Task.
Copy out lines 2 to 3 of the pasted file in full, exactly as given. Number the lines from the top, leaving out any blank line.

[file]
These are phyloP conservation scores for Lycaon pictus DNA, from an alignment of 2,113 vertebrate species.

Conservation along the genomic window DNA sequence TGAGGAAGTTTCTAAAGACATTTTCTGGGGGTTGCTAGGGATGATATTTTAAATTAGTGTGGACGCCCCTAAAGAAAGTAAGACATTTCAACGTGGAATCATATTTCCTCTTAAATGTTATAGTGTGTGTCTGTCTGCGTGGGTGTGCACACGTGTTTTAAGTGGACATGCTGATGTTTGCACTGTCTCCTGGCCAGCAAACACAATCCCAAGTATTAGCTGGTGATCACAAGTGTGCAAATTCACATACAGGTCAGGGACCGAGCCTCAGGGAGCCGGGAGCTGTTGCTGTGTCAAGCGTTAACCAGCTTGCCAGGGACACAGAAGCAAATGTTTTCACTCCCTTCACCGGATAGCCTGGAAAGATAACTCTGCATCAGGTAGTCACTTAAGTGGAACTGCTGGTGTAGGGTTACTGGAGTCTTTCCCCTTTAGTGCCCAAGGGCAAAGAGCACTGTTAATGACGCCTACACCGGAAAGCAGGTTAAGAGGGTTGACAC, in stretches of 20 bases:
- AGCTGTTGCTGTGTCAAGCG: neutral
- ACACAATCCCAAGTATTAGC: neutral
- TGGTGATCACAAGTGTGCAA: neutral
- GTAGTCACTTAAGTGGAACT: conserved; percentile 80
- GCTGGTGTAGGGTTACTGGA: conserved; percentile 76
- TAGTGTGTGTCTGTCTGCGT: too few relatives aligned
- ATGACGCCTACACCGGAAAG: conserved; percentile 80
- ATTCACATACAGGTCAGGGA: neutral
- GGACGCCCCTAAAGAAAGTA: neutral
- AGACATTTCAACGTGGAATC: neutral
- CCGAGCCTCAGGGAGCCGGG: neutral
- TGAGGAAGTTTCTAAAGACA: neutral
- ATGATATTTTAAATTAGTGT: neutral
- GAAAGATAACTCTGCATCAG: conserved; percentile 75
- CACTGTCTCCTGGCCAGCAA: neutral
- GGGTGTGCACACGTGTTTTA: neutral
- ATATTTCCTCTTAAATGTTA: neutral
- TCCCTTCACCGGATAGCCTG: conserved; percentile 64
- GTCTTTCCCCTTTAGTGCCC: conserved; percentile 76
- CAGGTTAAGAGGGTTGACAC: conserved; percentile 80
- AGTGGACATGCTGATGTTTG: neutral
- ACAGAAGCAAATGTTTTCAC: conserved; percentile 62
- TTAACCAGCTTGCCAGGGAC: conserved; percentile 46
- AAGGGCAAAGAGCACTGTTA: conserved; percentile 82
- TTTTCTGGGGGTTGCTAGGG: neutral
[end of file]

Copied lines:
Conservation along the genomic window DNA sequence TGAGGAAGTTTCTAAAGACATTTTCTGGGGGTTGCTAGGGATGATATTTTAAATTAGTGTGGACGCCCCTAAAGAAAGTAAGACATTTCAACGTGGAATCATATTTCCTCTTAAATGTTATAGTGTGTGTCTGTCTGCGTGGGTGTGCACACGTGTTTTAAGTGGACATGCTGATGTTTGCACTGTCTCCTGGCCAGCAAACACAATCCCAAGTATTAGCTGGTGATCACAAGTGTGCAAATTCACATACAGGTCAGGGACCGAGCCTCAGGGAGCCGGGAGCTGTTGCTGTGTCAAGCGTTAACCAGCTTGCCAGGGACACAGAAGCAAATGTTTTCACTCCCTTCACCGGATAGCCTGGAAAGATAACTCTGCATCAGGTAGTCACTTAAGTGGAACTGCTGGTGTAGGGTTACTGGAGTCTTTCCCCTTTAGTGCCCAAGGGCAAAGAGCACTGTTAATGACGCCTACACCGGAAAGCAGGTTAAGAGGGTTGACAC, in stretches of 20 bases:
- AGCTGTTGCTGTGTCAAGCG: neutral